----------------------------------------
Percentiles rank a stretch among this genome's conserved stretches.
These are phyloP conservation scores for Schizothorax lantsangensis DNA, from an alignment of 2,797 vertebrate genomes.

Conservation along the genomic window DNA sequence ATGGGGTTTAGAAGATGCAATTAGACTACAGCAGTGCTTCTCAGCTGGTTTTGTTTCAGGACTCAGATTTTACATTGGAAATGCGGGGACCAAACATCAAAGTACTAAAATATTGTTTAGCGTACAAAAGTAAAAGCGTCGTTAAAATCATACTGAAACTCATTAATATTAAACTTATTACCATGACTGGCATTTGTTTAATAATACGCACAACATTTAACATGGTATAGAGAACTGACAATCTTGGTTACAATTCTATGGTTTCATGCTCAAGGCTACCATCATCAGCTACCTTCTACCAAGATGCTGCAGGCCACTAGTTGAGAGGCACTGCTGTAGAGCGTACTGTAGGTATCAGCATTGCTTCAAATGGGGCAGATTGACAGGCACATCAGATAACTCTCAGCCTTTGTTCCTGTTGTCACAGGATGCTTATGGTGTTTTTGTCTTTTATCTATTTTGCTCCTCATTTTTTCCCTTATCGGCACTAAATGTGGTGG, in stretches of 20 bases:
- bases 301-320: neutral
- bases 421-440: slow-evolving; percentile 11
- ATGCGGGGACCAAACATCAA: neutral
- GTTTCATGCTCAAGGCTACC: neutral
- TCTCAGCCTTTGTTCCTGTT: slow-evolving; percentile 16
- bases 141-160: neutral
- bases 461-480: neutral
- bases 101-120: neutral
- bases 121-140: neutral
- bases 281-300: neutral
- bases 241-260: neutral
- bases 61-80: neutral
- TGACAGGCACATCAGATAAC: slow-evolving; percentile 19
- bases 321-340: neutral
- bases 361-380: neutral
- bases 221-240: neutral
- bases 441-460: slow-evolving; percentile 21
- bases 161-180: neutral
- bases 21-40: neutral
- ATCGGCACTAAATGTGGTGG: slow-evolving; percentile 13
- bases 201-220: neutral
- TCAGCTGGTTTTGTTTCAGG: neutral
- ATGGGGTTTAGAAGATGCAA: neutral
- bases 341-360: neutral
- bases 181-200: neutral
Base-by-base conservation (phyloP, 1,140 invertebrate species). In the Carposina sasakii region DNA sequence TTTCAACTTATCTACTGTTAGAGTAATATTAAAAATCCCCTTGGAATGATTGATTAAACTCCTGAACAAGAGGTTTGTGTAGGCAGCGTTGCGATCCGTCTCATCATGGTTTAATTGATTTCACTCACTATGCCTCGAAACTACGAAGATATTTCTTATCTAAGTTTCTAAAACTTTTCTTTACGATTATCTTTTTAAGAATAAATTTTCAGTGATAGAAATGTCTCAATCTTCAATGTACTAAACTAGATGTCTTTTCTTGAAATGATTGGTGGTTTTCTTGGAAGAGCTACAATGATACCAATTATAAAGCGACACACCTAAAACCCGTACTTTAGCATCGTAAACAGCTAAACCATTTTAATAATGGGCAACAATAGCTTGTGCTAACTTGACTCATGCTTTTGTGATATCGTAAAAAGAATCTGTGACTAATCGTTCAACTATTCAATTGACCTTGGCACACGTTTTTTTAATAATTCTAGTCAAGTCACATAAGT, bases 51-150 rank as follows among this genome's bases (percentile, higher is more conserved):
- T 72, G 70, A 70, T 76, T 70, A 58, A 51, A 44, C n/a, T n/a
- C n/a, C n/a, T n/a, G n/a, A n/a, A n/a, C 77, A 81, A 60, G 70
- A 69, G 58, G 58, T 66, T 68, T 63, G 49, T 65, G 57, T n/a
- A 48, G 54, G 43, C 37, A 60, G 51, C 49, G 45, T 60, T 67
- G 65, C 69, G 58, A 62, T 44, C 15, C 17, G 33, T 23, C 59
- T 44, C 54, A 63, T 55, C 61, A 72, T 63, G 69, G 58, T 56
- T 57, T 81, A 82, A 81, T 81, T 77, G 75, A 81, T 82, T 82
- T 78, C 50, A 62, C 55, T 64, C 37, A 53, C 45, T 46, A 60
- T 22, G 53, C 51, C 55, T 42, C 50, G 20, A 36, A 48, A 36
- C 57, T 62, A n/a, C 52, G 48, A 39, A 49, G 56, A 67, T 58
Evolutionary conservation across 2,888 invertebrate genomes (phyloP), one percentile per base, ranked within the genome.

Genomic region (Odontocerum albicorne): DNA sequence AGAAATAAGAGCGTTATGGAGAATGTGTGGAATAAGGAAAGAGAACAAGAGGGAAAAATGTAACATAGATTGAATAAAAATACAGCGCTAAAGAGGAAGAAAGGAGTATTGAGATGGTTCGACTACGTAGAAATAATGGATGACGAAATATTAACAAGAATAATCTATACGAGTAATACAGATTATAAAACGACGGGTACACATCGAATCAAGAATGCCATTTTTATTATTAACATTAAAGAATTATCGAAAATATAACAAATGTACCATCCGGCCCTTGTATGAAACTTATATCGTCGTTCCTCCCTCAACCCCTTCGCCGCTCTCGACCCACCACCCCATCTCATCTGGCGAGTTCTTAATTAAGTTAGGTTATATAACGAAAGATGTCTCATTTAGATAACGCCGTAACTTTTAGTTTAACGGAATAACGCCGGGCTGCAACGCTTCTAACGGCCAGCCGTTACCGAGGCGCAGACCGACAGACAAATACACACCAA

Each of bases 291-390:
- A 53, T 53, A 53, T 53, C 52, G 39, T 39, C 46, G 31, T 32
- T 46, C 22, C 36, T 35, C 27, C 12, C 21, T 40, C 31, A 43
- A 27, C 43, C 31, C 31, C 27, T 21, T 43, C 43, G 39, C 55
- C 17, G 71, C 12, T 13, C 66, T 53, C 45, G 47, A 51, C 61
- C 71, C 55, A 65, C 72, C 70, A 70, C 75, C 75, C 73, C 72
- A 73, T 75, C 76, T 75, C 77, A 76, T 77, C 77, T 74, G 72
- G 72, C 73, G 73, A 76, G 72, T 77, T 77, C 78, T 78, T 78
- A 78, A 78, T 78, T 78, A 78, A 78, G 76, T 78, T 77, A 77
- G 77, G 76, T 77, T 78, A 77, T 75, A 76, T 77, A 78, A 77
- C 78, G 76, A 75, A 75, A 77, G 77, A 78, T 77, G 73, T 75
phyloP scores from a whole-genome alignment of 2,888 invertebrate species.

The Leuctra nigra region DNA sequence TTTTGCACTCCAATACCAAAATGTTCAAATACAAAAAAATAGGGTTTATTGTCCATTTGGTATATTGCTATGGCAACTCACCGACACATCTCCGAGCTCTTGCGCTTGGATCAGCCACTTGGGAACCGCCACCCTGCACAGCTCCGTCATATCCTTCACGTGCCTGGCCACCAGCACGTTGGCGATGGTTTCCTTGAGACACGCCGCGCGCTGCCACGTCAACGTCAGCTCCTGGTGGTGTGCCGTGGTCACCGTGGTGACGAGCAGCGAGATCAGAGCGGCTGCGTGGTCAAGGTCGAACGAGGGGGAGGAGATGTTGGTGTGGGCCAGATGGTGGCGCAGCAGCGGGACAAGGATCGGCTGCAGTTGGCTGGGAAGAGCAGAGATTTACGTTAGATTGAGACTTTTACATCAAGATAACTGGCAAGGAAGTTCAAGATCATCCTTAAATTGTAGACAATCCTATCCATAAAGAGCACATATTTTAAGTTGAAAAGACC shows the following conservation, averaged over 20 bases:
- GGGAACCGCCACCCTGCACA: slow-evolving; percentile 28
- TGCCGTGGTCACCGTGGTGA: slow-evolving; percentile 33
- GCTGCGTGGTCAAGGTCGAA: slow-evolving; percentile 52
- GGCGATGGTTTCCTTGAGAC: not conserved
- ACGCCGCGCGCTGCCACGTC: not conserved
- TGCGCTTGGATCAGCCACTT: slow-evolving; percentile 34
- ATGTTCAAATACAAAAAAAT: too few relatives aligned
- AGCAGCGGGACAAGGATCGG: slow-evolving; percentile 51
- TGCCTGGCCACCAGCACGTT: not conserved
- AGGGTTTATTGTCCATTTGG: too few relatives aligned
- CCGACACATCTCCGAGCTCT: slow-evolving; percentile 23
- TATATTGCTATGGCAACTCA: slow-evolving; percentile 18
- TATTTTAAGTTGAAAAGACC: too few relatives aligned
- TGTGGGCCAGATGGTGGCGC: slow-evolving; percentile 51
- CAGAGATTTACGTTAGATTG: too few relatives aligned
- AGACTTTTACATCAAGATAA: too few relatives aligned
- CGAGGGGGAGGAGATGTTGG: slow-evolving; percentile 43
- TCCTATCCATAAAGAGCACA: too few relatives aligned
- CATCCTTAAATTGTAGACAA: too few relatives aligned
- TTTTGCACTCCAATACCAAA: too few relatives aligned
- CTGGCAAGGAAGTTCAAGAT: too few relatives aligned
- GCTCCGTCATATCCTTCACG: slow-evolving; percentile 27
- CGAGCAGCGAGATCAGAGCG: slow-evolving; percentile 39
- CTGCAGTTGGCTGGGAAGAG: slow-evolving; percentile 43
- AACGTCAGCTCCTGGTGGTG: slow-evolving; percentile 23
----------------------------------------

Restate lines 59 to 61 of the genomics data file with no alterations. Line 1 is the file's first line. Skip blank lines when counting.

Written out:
- ACGCCGCGCGCTGCCACGTC: not conserved
- TGCGCTTGGATCAGCCACTT: slow-evolving; percentile 34
- ATGTTCAAATACAAAAAAAT: too few relatives aligned